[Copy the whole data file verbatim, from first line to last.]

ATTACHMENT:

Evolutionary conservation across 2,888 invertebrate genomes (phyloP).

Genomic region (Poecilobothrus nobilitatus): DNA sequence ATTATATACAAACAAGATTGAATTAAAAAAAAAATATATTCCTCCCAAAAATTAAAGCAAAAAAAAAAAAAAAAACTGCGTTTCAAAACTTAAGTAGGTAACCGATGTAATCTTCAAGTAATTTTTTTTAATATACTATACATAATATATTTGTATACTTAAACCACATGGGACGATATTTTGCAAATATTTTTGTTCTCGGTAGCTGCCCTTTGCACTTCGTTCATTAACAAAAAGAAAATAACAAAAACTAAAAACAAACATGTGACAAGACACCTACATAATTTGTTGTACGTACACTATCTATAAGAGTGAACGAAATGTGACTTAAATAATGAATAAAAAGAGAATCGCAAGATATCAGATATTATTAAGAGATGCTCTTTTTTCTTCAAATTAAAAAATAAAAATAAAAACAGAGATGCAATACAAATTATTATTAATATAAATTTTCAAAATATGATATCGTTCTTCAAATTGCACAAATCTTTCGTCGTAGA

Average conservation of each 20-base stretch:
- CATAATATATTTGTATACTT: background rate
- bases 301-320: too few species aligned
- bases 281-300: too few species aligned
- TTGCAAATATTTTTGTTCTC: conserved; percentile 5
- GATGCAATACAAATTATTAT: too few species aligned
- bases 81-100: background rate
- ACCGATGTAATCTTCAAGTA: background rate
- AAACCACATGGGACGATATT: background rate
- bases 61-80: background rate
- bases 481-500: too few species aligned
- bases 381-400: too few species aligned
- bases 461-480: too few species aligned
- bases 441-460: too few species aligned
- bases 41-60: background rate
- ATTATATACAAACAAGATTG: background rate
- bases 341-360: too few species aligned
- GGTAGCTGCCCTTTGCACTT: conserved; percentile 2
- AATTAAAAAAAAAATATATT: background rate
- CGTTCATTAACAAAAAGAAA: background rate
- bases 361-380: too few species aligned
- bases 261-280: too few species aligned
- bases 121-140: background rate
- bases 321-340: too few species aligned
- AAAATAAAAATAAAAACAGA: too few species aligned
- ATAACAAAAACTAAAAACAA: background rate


Evolutionary conservation across 2,888 invertebrate genomes (phyloP).

Genomic region (Poecilobothrus nobilitatus): DNA sequence ATTATATACAAACAAGATTGAATTAAAAAAAAAATATATTCCTCCCAAAAATTAAAGCAAAAAAAAAAAAAAAAACTGCGTTTCAAAACTTAAGTAGGTAACCGATGTAATCTTCAAGTAATTTTTTTTAATATACTATACATAATATATTTGTATACTTAAACCACATGGGACGATATTTTGCAAATATTTTTGTTCTCGGTAGCTGCCCTTTGCACTTCGTTCATTAACAAAAAGAAAATAACAAAAACTAAAAACAAACATGTGACAAGACACCTACATAATTTGTTGTACGTACACTATCTATAAGAGTGAACGAAATGTGACTTAAATAATGAATAAAAAGAGAATCGCAAGATATCAGATATTATTAAGAGATGCTCTTTTTTCTTCAAATTAAAAAATAAAAATAAAAACAGAGATGCAATACAAATTATTATTAATATAAATTTTCAAAATATGATATCGTTCTTCAAATTGCACAAATCTTTCGTCGTAGA

Average conservation of each 20-base stretch:
- CATAATATATTTGTATACTT: background rate
- bases 301-320: too few species aligned
- bases 281-300: too few species aligned
- TTGCAAATATTTTTGTTCTC: conserved; percentile 5
- GATGCAATACAAATTATTAT: too few species aligned
- bases 81-100: background rate
- ACCGATGTAATCTTCAAGTA: background rate
- AAACCACATGGGACGATATT: background rate
- bases 61-80: background rate
- bases 481-500: too few species aligned
- bases 381-400: too few species aligned
- bases 461-480: too few species aligned
- bases 441-460: too few species aligned
- bases 41-60: background rate
- ATTATATACAAACAAGATTG: background rate
- bases 341-360: too few species aligned
- GGTAGCTGCCCTTTGCACTT: conserved; percentile 2
- AATTAAAAAAAAAATATATT: background rate
- CGTTCATTAACAAAAAGAAA: background rate
- bases 361-380: too few species aligned
- bases 261-280: too few species aligned
- bases 121-140: background rate
- bases 321-340: too few species aligned
- AAAATAAAAATAAAAACAGA: too few species aligned
- ATAACAAAAACTAAAAACAA: background rate